Using the 555 in astable mode, R1=R2=20K gave me a nominal frequency of 700KHz. I overlaid this sensor with a piece of 1/4" polyethylene as my "tank" simulation. (While my tank is polypropylene, polyethylene has a similar dielectric constants.)

    Using this setup gave the following results:

    Code ( (Unknown Language)):
    1. Test Material              Frequency    % change
    2. (none)                     700 KHz        - - -
    3. My Hand                    600 KHz         14 %
    4. Coke bottle (empty)        690 KHz         13 %
    5. Coke bottle (sea water)    620 KHz         11 %
    Noting the coke bottles do not present a planar surface to the sensor these are very encouraging results. I have a >10% change when the sample material is present, and this is easily detectable.

    The next step would of course be to
    A) get a planar surface to measure against.
    B) experiment with various sensor shapes to optimize the detection area

    While would so much prefer to do a continuous level sensor I don't think dealing with calibration issues would be worth my time, excepting of course if the system self-calibrates. This could be accomplished using a continuous sensor for relative level, combined with discrete point sensors. Then the point sensors would be used to drive the pump detection code, and also used to note the response of the continuous level sensor at those times; continuous level would then be a (fairly accurate) reading for an operator to use, but the system function is not compromised if they are off.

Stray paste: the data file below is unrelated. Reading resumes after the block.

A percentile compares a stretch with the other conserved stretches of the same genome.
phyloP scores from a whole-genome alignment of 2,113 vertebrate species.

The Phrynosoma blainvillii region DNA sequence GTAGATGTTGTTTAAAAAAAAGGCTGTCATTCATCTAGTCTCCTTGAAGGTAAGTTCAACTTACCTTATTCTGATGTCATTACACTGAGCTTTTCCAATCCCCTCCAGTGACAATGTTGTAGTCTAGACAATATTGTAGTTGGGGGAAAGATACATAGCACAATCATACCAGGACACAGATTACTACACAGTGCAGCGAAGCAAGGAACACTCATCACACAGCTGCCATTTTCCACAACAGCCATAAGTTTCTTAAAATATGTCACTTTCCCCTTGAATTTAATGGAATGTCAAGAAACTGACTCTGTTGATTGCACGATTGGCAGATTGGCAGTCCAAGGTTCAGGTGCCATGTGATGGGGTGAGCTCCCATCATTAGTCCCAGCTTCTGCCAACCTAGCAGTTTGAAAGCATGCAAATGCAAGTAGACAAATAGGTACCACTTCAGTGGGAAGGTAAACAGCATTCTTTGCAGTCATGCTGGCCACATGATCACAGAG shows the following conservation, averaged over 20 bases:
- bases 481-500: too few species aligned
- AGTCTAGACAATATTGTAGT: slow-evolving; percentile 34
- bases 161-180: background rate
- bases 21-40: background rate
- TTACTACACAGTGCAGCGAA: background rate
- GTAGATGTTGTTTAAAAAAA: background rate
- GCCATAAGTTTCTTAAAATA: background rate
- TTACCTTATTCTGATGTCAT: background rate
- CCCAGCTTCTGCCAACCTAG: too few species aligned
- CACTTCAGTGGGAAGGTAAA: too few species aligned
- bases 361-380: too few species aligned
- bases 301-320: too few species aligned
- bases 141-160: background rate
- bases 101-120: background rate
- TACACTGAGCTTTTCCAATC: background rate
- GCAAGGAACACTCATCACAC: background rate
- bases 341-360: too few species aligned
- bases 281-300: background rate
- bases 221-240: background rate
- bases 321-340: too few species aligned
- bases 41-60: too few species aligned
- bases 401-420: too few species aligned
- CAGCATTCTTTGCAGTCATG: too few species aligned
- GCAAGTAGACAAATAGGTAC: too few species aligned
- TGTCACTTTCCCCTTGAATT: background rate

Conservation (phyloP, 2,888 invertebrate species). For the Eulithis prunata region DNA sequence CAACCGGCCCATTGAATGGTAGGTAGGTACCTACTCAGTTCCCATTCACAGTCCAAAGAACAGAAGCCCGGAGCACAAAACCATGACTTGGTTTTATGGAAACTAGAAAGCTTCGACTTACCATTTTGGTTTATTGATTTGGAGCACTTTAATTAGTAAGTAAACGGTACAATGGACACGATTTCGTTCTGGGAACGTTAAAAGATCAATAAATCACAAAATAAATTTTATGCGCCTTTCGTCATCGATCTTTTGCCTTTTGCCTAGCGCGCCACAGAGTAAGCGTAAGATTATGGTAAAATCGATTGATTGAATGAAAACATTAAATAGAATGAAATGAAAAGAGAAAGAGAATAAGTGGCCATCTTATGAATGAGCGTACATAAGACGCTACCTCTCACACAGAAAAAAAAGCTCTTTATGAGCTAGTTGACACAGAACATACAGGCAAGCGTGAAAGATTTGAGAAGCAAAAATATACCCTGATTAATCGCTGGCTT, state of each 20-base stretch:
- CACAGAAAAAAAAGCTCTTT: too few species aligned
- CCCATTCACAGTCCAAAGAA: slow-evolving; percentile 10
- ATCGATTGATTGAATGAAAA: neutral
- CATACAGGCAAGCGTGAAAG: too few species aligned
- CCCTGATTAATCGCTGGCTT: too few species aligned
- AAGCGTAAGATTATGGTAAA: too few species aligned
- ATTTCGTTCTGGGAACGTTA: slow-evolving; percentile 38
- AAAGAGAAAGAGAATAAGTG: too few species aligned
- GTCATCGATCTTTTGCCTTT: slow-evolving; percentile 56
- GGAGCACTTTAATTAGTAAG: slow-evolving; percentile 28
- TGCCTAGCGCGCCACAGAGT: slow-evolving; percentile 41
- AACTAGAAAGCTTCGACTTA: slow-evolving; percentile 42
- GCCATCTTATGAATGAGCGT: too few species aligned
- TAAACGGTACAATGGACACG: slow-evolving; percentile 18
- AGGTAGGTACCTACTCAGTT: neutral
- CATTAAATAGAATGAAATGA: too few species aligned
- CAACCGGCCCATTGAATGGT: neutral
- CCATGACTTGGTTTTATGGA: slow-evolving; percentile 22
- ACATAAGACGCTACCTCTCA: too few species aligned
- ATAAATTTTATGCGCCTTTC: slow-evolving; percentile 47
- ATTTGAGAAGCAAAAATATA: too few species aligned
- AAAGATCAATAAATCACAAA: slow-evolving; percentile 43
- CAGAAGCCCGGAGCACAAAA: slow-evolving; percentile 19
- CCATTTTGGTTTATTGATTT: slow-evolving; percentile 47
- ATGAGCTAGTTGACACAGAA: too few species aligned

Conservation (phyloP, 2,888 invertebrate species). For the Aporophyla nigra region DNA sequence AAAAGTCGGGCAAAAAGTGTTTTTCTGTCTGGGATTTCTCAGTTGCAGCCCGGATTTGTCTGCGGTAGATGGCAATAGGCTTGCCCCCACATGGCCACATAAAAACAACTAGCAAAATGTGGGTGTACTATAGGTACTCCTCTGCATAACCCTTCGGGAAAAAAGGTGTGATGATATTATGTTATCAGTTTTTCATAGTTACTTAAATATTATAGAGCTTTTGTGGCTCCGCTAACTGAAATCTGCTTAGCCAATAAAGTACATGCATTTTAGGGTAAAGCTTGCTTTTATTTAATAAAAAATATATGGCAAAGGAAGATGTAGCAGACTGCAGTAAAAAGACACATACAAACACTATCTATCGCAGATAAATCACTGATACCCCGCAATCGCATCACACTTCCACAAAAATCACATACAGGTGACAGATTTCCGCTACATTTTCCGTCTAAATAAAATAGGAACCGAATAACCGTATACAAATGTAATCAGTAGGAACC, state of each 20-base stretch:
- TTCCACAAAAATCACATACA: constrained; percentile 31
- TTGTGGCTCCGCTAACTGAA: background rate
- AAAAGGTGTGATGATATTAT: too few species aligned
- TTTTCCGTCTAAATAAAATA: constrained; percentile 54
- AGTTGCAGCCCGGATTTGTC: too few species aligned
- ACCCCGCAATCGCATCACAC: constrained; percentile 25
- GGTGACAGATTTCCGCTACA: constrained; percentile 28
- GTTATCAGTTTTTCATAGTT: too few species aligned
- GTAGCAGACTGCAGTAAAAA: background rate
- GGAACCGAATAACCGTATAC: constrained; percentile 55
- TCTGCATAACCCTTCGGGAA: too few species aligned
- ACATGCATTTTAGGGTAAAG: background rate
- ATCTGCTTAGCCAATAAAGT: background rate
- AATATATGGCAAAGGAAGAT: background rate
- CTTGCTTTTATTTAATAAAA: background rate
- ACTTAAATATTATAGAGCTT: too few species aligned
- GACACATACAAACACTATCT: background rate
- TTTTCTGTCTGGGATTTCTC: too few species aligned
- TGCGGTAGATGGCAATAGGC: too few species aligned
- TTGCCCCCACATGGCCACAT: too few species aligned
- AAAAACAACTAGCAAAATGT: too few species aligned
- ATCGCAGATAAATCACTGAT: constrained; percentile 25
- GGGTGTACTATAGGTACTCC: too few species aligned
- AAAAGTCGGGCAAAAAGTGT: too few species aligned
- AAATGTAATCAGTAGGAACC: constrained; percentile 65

There are many dedicated chips out there that work as an astable to use a projected cap as a point sensor, but Microchip's AN1298 describes a method to use an A2D element as the entire driver. Basically, you charge the A2D holding cap to Vdd, discharge the sensor cap, then connect them in parallel by selecting an A2D channel common to the sensor. The charge on the hold cap will charge the sensor cap thus decreasing the voltage on it.

    A PIC18F14K50 (have some on hand in a spare breadboard) has a hold cap of about 13.5pF. From my '555 measurements I'm getting a sensor capacitance from 34pF (free air) to 40pF (hand overlay). A D2A reading this combo should give a count reading of 291 (free air) or 258 (hand overlay), or about a 12% change. That's decent enough to use.

    TI's "MSP430 Capacitive Single-Touch Sensor Design Guide" makes the best reference I have found to guide sizing the basic sensor pattern; basically it says larger pads with larger open rings sense the furthest away from the board.

    Updates will follow...
     
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  17. strantor

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    Outstanding. I've never seen anybody use a PCB to make a capacitive sensor. Was that your idea?